The selected goals can thus be set as priors for the overt loop. In the Active Inference framework, this has the same effect as goal maintenance in working memory, and affords the top–down guidance of overt behavior beyond stereotyped responses, which is the hallmark of cognitive control. [Note that specifying contextual rules or plans to distal goals requires setting strong priors over sets of states and transitions rather than just one set point (Friston et al., 2012)].
Active inference in the overt loop ensures that the goals (and plans) generated by the covert loop are achieved in practice. In turn, feedback from the overt loop is informative of (changing) environmental constraints; it permits revising and re-situating imagined goals, and ultimately achieving them in the current context. In some cases, the overt loop is recruited for planning and thinking, too, such as for instance when Tetris players rotate blocks to better decide where to place them (Kirsh and Maglio, 1994).
Our view is compatible with theories of cognitive control that highlight the active maintenance of goals in working memory (Miller and Cohen, 2001). However, we assume that cognitive control and mental operations are internalized forms of overt actions and recruit the same brain structures, rather than involving separated neural representations and dedicated, modular processing (Diamond, 2000; Barkley, 2001; Cotterill, 2001; Ito, 2008; Pezzulo, 2011).
We propose that the nesting of optimization processes is mainly realized in prefrontal hierarchies and is functional to the achievement of goals at different time scales. Compared to overt action, cognitive control optimizes at longer time scales, and requires maintaining goal representation (priors) for a long time. It is thus not surprising that cognitive control processes (and in our proposal, covert loops) mainly involve high hierarchical levels. This creates a potential confound, suggesting that cognitive control might also require dedicated neural resources or modularized processing. However, our proposed architecture can be implemented within a homogeneous (cortical) hierarchy performing free energy minimization; which ones of the hierarchical levels are recruited to work covertly depends on task demands (say, abstract thought vs. the mental imagery of rotating an object with the left hand).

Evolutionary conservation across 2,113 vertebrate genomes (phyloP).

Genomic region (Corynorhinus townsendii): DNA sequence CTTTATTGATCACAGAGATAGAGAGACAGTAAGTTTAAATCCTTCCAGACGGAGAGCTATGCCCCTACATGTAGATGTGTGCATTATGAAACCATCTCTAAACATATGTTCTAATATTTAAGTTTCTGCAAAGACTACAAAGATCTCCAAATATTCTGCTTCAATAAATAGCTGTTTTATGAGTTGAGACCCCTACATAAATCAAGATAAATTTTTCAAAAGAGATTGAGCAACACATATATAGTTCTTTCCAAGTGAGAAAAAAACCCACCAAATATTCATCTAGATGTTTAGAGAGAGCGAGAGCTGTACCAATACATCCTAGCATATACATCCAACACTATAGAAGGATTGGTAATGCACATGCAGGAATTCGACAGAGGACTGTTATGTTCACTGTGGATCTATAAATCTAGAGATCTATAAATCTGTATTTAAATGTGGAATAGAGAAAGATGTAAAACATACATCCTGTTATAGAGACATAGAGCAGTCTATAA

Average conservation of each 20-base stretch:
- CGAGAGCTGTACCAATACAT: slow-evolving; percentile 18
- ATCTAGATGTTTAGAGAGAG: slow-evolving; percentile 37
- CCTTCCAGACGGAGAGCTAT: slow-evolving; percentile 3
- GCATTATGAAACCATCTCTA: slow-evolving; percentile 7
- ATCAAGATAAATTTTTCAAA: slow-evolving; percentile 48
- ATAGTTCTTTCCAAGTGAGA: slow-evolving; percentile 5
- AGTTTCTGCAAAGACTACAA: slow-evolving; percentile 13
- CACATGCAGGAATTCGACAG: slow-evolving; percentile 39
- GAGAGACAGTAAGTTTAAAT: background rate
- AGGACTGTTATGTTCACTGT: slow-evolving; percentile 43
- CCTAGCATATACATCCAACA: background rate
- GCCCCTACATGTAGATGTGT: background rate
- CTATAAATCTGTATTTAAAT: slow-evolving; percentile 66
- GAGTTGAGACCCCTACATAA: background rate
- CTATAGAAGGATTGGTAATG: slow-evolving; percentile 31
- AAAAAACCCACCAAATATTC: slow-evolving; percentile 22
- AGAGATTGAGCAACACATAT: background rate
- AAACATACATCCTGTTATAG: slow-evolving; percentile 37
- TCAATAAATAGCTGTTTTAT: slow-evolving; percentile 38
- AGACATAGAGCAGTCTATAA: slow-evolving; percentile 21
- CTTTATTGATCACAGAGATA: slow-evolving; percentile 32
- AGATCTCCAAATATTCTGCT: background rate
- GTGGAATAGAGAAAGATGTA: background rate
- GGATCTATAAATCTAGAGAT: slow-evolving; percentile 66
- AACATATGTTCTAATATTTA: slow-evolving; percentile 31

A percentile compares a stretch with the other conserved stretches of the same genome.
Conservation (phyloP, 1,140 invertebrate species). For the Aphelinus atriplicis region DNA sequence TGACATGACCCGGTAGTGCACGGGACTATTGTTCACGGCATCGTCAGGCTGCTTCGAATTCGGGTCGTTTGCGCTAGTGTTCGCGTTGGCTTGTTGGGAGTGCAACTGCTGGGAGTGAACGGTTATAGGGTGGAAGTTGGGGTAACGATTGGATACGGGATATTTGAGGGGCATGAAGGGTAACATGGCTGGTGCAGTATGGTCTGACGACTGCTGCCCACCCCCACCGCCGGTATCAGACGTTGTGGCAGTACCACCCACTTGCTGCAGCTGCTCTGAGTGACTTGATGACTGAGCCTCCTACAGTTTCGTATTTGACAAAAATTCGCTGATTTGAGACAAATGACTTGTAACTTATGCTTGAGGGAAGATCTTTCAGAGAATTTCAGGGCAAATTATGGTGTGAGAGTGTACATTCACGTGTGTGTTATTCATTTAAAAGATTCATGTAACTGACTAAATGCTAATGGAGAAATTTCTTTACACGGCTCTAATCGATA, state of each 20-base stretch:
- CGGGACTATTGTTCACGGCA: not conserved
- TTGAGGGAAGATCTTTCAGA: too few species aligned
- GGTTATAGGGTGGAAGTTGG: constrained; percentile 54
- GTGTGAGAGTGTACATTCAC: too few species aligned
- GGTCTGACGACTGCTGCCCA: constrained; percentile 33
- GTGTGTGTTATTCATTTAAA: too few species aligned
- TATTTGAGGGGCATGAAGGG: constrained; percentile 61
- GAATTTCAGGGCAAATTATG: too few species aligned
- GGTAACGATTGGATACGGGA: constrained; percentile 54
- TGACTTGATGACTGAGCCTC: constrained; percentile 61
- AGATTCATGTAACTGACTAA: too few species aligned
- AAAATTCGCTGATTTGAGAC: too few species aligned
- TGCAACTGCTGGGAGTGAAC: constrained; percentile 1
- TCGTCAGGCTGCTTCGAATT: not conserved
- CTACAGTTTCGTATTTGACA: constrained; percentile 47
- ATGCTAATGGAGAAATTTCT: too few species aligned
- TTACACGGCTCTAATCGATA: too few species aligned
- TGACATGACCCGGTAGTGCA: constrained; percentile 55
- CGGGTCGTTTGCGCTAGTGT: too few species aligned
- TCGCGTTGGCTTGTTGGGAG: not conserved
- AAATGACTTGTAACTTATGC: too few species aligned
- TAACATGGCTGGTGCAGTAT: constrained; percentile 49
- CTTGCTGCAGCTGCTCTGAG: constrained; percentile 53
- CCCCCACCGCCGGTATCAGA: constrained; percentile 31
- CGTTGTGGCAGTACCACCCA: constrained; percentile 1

Our view suggests that executive functions and forethought might have resulted from an internalization of the process of predicting the consequences of actions, which permitted to endogenously steer and control covert predictive loops. Partial support for this view comes from the close relationships between the neural systems for motor preparation and mental imagery (Cisek and Kalaska, 2010). Furthermore, in our proposal cognitive control requires the coordination of overt and covert processes. Disruption of this process might result in the execution of imagined actions, as it was reported by Schwoebel et al. (2002) in the case of a patient with bilateral parietal lesions who was unable to refrain from executing imagined (hand) movements.
Cotterill, R. (2001). Cooperation of the basal ganglia, cerebellum, sensory cerebrum and hippocampus: possible implications for cognition, consciousness, intelligence and creativity. Prog. Neurobiol. 64, 1–33.
Citation: Pezzulo G (2012) An Active Inference view of cognitive control. Front. Psychology 3:478. doi: 10.3389/fpsyg.2012.00478
Received: 01 October 2012; Accepted: 17 October 2012;
Published online: 05 November 2012.
Edited by:Shimon Edelman, Cornell University, USA
Reviewed by:Shimon Edelman, Cornell University, USA
Copyright © 2012 Pezzulo. This is an open-access article distributed under the terms of the Creative Commons Attribution License, which permits use, distribution and reproduction in other forums, provided the original authors and source are credited and subject to any copyright notices concerning any third-party graphics etc.